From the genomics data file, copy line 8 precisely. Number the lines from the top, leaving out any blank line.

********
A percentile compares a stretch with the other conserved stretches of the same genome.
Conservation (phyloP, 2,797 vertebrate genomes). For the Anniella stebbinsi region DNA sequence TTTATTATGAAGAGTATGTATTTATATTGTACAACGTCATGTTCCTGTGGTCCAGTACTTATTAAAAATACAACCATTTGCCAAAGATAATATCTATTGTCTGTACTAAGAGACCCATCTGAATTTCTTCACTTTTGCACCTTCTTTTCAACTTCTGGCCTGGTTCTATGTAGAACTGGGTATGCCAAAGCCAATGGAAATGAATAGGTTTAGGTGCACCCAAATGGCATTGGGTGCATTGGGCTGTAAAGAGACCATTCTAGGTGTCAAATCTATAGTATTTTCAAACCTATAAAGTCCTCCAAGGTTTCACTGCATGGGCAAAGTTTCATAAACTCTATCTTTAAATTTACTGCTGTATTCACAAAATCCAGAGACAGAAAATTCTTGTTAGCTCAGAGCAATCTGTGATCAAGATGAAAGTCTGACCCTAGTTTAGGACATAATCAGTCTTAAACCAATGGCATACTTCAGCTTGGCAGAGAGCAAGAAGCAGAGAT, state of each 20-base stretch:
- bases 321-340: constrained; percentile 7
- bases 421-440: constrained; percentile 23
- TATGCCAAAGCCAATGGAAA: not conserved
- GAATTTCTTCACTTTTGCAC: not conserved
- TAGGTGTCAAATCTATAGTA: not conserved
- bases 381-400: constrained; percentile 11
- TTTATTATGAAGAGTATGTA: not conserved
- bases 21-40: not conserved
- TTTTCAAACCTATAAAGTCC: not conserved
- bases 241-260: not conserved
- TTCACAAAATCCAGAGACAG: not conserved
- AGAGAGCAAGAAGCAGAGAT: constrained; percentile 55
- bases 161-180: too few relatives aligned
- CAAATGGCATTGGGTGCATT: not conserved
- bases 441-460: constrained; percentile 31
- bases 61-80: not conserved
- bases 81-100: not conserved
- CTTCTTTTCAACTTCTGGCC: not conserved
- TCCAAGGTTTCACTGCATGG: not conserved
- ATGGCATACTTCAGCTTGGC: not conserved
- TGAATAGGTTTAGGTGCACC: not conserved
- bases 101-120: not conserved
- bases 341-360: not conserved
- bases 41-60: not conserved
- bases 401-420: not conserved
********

- bases 381-400: constrained; percentile 11